|Blessed Cardinal, J. H. Newman|
|Every story needs an Irish princess|
The son of a Mercian nobleman, Bettelin had traveled to Ireland and seduced a fair young princess. Perhaps seduced is not the right word; it might have been mutual. Perhaps it is more accurate to say "knocked up." In any event, they were afraid that her dad would give vent to his Celtic temper, so they headed for the coast. Sadly, as they were making their way home through the wilds of Britain, the young bride went into labor. Bettelin ran for help, but when he finally returned, he found that his wife and child have been devoured by wolves. It is small wonder he became a hermit.
|Monks and razors -- it's universal|
One early writer says that Bettelin died in Croyland (long after Guthlac's death) and was buried in a marble tomb. Another writer says he moved on to an island called Bethney in the River Sow, within his father's lands. He lived there as a hermit until his father's death, at which time the new king sought to dislodge him. Bettelin was told that he could fight for the land, or have a champion represent him; otherwise, he would have to vacate. The hermit prayed, not for himself, but for the glory of God, that a champion would come to thwart the new king's disrespect of hermitage and lawful inheritance.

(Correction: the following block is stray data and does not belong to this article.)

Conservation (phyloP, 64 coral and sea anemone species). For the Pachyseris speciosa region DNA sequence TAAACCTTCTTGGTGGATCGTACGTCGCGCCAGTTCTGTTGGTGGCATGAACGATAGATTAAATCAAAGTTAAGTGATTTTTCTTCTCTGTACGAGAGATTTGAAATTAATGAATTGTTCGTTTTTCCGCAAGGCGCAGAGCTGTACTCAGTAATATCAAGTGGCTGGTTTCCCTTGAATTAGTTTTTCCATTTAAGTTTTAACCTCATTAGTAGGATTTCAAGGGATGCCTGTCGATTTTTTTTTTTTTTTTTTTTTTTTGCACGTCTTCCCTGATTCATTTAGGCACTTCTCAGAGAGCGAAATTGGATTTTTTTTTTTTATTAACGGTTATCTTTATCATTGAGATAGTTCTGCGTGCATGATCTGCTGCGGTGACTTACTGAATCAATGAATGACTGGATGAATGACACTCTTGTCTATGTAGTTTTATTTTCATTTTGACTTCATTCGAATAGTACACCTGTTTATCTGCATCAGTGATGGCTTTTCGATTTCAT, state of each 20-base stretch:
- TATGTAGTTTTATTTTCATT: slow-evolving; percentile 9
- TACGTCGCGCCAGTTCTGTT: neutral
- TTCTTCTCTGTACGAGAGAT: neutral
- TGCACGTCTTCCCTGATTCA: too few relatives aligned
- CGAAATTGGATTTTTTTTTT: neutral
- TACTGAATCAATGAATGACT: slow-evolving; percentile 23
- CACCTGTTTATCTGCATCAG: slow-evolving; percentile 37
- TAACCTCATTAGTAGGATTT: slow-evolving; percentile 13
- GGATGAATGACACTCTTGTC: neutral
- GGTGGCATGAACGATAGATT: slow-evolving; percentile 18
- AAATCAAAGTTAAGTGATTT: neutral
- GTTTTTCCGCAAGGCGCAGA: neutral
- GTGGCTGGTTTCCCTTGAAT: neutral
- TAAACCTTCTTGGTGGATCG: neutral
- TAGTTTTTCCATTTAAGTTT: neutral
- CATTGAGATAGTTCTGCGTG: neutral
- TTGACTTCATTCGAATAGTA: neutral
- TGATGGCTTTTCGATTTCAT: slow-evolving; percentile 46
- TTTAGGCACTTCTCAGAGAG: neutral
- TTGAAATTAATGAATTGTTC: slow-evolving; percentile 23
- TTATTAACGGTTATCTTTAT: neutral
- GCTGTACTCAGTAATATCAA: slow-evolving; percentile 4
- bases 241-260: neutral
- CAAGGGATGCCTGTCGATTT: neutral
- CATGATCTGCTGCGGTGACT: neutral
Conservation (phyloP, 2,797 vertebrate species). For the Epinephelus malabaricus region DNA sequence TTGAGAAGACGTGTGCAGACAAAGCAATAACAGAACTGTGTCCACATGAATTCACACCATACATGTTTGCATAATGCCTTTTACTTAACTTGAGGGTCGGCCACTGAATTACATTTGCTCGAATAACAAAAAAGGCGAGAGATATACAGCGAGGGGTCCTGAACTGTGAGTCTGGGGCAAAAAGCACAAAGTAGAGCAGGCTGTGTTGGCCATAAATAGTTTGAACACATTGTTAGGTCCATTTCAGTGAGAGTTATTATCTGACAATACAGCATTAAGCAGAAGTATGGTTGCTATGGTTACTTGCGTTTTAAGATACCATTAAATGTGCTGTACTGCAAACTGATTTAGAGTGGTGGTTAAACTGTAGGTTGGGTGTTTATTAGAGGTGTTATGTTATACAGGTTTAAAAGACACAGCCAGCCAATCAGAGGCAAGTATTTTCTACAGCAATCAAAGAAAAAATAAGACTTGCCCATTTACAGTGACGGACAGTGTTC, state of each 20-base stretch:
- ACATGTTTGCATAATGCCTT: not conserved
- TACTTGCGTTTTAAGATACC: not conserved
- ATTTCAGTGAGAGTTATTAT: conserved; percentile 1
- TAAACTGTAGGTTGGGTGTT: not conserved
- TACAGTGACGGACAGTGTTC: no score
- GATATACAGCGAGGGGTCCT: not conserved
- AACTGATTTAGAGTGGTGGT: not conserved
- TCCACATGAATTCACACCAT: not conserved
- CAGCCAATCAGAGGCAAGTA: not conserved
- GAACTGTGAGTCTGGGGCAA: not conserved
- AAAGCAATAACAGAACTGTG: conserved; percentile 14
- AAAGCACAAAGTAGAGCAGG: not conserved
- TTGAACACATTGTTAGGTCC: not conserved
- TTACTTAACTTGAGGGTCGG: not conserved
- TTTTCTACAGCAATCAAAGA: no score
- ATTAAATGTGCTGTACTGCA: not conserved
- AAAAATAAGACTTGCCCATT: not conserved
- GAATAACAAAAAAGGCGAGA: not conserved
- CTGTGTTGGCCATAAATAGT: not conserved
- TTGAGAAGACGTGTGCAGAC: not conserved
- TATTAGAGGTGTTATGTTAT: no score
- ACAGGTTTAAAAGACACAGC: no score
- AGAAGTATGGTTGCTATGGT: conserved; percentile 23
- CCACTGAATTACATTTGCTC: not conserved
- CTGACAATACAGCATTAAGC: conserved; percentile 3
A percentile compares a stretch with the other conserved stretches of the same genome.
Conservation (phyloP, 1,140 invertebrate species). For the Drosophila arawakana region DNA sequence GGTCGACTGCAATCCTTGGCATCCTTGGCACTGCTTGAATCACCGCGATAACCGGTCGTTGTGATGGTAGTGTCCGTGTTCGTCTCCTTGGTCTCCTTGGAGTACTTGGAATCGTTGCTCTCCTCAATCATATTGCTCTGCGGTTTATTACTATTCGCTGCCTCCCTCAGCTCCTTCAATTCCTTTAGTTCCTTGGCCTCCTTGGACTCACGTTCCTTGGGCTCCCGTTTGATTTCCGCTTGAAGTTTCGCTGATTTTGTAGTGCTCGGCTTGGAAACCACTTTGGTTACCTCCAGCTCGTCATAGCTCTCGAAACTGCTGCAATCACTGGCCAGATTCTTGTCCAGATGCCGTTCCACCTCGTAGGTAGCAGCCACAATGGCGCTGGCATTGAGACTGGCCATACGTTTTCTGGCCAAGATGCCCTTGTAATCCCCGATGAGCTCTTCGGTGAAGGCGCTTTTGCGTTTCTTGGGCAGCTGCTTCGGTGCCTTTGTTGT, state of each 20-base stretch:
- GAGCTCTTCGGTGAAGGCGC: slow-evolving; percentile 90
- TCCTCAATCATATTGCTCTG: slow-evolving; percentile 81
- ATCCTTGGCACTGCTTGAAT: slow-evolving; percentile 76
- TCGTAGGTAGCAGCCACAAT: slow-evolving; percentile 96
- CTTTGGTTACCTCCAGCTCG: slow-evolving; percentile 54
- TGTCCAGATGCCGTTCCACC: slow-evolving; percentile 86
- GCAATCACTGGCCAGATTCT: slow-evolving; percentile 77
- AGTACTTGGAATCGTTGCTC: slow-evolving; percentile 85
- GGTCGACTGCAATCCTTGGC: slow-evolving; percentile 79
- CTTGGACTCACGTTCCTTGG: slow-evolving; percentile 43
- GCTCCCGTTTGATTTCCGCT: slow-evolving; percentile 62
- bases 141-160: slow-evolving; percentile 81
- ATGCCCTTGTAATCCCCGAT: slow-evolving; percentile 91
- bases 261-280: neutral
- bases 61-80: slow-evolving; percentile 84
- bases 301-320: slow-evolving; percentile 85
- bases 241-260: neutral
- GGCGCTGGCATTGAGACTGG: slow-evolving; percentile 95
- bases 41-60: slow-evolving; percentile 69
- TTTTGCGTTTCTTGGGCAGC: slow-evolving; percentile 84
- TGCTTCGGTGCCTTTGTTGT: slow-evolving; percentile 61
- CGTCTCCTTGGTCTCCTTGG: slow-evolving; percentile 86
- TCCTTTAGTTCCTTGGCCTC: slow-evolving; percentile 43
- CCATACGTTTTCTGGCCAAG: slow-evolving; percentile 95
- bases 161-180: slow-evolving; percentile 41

|Now THAT'S a champion!|
Bettelin, however, did not stay. He turned the island over to other hermits and went deeper into the Mercian wilderness. Bethney eventually became Stafford, since one could ford the river at a shallow, stony point with only the aid of a staff. Centuries later, in 1386, a blind cook attended Mass at St. Bertelin's (sic) Church in Stafford. With the intercession of Saint Bettelin, his vision was restored just as Father John Chrostias held up the Eucharist. He had a rough start as a young man, but Bettelin was keeping the holy works going long after his death.